In Alg. 1 the function r stands for multi-nomial sample items from the set of pairs , where each element of consists of an unnormalized weight and interpreter memory states . For each sample value returned, the function r also returns the original, corresponding unnormalized weight . This kind of weight bookkeeping retains, for all particles, the results of the outermost observe likelihood function applications so that the unnormalized weights are available in the retained particle in the next sweep.
In Alg. 1 “Run SMC” means running one sweep of the loop with particles and no retained particle, is a program line, and fork means to copy the entire interpreter memory datastructure (efficient implementations have characteristics similar to POSIX fork() ). The command interpret means execute line in the given interpreter. Only when interpreting an observe must the interpreter return a weight, that being result of the outermost apply of the observe statement. Bars indicate temporary data structures, not averages. All sets are ordered with unions implemented by append operations.
Note that there are more efficient PMCMC algorithms for probabilistic programming inference. In particular, there is no reason to fork unless an observe has just been interpreted. Alg. 1 is presented in this form for expositional purposes.
3.2 Random Database
We refer to the MH approach to sampling over the space of all traces proposed in  as “random database” (RDB). A RDB sampler is a MH sampler where a single variable drawn in the course of a particular interpretation of a probabilistic program is modified via a standard MH proposal, and this modification is accepted by comparing the value of the joint distribution of old and new program traces. For completeness we review RDB here, noting a subtle correction to the acceptance ratio proposed in the original reference which is proper for a larger family of models.
The RDB sampler employs a data structure that holds all random variables associated with an execution trace, along with the parameters and log probability of each draw. Note that interpretation of a program is deterministic conditioned on . A new proposal trace is initialized by picking a single variable from the random draws, and resampling its value using a reversible kernel . Starting from this initialization, the program is rerun to generate a new set of variables that correspond to a new valid execution trace. In each instance where the random procedure type remains the same, we reuse the existing value from the set , rescoring its log probability conditioned on the preceding variables where necessary. When the random procedure type has changed, or a new random variable is encountered, its value is sampled in the usual manner. Finally, we compute the probability by rescoring each observe as needed, and accept with probability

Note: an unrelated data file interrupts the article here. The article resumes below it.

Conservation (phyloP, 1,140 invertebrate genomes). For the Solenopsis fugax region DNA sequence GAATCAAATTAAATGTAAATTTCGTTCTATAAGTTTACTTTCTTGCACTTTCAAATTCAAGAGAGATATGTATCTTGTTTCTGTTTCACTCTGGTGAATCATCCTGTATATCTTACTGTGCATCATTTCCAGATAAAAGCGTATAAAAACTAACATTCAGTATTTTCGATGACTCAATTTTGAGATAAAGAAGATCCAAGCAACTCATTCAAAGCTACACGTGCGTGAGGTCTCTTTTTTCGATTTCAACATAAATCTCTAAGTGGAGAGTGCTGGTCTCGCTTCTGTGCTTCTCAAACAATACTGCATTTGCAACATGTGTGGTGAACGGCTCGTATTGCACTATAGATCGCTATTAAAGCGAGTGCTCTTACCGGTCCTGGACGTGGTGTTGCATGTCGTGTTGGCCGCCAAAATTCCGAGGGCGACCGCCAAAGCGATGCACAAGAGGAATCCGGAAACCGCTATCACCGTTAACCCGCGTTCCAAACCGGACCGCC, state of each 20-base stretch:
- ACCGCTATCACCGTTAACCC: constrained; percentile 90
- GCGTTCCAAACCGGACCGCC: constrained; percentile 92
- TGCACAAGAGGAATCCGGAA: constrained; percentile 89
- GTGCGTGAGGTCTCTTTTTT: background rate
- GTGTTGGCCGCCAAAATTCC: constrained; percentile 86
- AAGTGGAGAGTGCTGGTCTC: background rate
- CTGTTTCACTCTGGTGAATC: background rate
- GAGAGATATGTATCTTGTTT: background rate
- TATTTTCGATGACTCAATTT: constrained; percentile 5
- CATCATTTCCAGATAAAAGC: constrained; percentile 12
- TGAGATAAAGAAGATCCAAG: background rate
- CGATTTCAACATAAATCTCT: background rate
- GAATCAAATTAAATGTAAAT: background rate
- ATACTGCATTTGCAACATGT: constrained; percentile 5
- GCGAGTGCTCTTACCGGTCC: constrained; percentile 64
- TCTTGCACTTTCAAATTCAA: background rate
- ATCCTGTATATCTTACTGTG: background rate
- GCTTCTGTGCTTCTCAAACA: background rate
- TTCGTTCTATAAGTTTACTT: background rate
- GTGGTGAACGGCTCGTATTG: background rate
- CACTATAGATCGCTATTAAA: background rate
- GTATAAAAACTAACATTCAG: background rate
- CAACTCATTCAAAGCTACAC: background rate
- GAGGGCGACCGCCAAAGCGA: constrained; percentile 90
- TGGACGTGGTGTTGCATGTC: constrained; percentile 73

In order to calculate the ratio of the proposal probabilities and , we need to account for the variables that were resampled in the course of constructing the proposal, as well as the fact that the sets and may have different cardinalities and . We will use the (slightly imprecise) notation to refer to the set of variables that were resampled, and let represent the set of variables common to both execution traces. The proposal probability is now given by
In our implementation, the initialization is simply resampled conditioned on the preceding variables, such that . The reverse proposal density can now be expressed in a similar fashion in terms of and , allowing the full acceptance probability to be written as
Programming probabilistic program interpreters is a non-trivial software development effort, involving both the correct implementation of an interpreter and the correct implementation of a general purpose sampler. The methodology we employ to ensure correctness of both involves three levels of testing; 1) unit tests, 2) measure tests, and 3) conditional measure tests.
4.1 Unit and Measure Tests
In the context of probabilistic programming, unit testing includes verifying that the interpreter correctly interprets a comprehensive set of small deterministic programs. Measure testing involves interpreting short revealing programs consisting of assume and predict statements (producing a sequence of ancestral, unconditioned samples, i.e. no observe’s). Interpreter output is tested relative to ground truth, where ground truth is computed via exhaustive enumeration, analytic derivation, or some combination, and always in a different, well-tested independent computational system like Matlab. Various comparisons of the empirical distribution constructed from the accumulating stream of output predicts